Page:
' be positioned on a user’s head, a bracket having
Il
given positions, said shafts being adapted to be
moved inwardly and outwardly relative to said
lar member at opposite ends thereof, a pair'of'
l
l. A goggle set comprising a frame adapted to
35
3
ing supported by the frame, a pair of goggles held 35
by the bearing and adapted to be disposed in
front of a user’s eyes, and means for shifting the
one end attached centrally of the front of the
head frame for pivotal movement in a vertical
plane, a pair ofl goggles pivotaliy mounted on
the `freewend of said bracket and adapted to be
goggles longitudinally of the bearing to different
longitudinally adjusted positions and for main
taining> them in the adjusted positions.
40
swung down through an arc of greater than 90°
into operative position over the eyes of the user
and to be returned upwardly through an arc of
tioning on a user’s head and providing a section
greater than .90° into inoperative position adja
. cent the front of the head frame, resilientv means
bearing against said bracket and urging it to
ward the user’s eyes when- the bracket is swung
down and toward the head frame when the
bracket is swung up, the goggles in both said
positionsbeing adapted by“virtue oi' their pivotal
mounting to be disposed in depending relation
with the bracket, and means precluding loose
pivotal movement of the goggles in their given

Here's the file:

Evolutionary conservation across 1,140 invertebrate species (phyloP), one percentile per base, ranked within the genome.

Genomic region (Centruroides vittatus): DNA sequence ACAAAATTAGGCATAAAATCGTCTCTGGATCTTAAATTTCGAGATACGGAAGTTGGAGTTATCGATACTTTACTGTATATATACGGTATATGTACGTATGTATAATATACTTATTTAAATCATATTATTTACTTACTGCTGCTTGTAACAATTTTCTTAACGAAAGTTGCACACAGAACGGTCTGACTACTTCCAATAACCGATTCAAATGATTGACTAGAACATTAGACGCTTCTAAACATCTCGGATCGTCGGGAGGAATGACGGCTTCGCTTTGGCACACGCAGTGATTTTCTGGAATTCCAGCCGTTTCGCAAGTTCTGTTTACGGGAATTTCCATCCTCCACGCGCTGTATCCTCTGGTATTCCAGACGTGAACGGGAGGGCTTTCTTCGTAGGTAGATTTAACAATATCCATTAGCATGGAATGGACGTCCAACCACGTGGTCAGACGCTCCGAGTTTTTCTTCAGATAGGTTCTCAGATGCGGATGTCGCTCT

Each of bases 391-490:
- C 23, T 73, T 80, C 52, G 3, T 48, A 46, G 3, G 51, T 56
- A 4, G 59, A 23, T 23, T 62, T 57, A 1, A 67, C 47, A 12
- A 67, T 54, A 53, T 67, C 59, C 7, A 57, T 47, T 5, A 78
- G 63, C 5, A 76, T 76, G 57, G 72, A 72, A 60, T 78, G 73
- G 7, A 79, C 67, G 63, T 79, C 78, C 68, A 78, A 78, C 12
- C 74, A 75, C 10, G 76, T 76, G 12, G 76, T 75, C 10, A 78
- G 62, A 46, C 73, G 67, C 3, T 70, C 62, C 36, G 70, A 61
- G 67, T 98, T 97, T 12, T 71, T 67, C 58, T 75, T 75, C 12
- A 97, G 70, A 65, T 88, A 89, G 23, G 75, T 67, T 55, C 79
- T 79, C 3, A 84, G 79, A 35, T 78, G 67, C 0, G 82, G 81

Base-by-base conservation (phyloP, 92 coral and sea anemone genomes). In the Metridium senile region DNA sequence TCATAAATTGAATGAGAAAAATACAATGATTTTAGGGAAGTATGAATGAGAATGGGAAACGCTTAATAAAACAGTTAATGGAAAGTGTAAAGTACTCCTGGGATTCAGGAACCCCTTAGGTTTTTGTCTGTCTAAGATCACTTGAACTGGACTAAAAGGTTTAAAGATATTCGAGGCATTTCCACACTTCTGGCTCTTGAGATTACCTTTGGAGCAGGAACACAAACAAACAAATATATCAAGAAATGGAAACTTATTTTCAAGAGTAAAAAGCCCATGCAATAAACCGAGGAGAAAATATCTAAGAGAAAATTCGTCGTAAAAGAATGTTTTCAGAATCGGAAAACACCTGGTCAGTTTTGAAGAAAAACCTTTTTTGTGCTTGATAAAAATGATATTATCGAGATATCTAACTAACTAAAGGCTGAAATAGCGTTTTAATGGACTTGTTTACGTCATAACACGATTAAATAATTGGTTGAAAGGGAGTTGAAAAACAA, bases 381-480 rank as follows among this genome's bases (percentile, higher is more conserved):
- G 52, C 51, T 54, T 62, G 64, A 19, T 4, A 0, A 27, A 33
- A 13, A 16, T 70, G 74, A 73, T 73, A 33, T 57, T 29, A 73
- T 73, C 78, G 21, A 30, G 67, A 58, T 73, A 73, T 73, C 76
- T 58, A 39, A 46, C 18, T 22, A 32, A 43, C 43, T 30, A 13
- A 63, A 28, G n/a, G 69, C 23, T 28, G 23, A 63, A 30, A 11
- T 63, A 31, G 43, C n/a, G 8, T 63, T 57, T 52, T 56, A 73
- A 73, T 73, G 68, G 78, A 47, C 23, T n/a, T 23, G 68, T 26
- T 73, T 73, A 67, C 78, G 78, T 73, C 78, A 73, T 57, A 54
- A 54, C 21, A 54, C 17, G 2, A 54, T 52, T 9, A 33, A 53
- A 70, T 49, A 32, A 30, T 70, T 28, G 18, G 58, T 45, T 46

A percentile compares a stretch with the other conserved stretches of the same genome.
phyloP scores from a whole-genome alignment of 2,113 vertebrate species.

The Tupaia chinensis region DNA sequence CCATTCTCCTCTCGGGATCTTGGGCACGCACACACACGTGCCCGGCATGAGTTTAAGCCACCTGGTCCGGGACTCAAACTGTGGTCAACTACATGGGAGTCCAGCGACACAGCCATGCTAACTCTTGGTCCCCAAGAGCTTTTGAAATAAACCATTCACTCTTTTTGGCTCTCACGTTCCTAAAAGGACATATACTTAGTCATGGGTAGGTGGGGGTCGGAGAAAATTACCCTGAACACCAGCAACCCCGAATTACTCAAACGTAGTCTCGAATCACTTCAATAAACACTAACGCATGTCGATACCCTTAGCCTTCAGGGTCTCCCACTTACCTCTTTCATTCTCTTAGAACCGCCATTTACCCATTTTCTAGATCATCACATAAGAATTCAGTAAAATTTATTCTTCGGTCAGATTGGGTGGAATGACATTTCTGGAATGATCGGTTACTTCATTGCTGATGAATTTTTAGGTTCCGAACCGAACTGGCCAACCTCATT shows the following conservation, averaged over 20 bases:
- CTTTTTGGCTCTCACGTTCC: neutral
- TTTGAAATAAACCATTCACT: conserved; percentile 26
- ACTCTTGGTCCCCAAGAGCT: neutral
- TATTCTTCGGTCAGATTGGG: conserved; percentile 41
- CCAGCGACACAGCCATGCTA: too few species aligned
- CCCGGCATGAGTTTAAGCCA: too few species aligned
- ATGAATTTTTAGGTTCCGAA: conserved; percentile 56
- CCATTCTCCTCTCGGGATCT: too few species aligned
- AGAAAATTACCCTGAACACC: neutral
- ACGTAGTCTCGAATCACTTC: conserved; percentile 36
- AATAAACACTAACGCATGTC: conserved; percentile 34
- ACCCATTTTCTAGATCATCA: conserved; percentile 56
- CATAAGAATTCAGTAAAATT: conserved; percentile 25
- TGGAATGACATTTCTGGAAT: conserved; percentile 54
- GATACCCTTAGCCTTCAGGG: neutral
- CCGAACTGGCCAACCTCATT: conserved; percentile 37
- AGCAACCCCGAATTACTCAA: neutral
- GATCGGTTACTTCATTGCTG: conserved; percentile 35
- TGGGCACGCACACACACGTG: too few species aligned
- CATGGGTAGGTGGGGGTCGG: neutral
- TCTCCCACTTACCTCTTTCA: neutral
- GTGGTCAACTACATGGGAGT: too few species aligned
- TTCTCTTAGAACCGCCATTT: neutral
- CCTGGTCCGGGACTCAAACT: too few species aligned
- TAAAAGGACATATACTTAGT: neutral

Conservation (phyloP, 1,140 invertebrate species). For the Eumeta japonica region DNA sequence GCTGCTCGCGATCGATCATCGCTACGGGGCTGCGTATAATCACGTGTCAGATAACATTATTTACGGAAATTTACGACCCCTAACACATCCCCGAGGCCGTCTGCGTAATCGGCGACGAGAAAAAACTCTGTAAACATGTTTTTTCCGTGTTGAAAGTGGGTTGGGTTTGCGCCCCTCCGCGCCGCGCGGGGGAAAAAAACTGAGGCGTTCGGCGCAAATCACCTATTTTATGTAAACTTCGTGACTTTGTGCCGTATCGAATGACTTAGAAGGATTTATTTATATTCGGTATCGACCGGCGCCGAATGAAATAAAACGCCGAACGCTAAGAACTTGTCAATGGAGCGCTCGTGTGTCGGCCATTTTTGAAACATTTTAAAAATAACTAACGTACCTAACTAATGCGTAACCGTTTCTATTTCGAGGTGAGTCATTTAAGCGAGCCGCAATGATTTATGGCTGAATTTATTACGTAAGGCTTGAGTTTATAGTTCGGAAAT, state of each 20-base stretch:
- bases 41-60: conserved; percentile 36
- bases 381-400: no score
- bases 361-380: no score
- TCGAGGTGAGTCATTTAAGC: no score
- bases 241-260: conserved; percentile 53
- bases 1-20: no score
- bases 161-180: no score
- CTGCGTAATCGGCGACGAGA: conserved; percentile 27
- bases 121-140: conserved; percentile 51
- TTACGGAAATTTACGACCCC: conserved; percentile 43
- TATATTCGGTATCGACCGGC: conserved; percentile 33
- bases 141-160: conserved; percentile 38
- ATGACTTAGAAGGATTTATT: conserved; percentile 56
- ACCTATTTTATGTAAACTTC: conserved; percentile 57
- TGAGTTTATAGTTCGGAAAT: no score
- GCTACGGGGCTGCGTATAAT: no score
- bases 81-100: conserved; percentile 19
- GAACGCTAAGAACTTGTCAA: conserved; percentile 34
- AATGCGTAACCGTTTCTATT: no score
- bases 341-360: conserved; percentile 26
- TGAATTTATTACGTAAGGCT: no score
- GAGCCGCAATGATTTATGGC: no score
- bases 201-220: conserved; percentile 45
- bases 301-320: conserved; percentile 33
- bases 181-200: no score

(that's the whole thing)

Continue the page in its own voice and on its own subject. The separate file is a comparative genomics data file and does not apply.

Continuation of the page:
positions.
'
3. A goggle set comprising a frame adapted to
be positioned on a user’s head, a ybracket having
one end attached centrally of the front of the
head frame for pivotal movement in a vertical
plane, a transverse bearing on the bracket. a
60 shaft in each end of the bearing and projecting
exteriorly thereof, a goggle pivotally connected
with each shaft in substantially right angular
relation therewith, said bracket being adapted
to be swung down for disposing the goggles over
the eyes of a user and to be swung up into in
operative position with the bracket and goggles
ß. A goggle set comprising a frame for posi
adapted to be disposed adjacent the forehead, a
bracket having one end pivotally connected with
said section, a bearing rotatably attached to the 45
other end of said bracket and extending trans
versely thereof, a pair of goggles mounted on
opposite ends of said bearing and adapted, by
virtue of said rotatable bearing and hinged
bracket, to be swung arcuately down to the user’s
eyes and up to the head frame without turning
of the goggles proper, 'and means for holding the
goggles in their raised and lowered positions.
7. A goggle set comprising a frame adapted to
be positioned on a user’s head, a bracket mounted 55
on the' frame for hinged vertical movement, a
pair of goggles mounted on the bracket and
adapted to be positioned before the user’s eyes
in depending relation with the head frame, rear
wardly-projecting members on the goggles
adapted to contact the user’s face for holding
the goggles in spaced relation with the eyes, and
means yieldably urging the goggles toward the
user’s face.
WILLARD L. BIGELOW. 65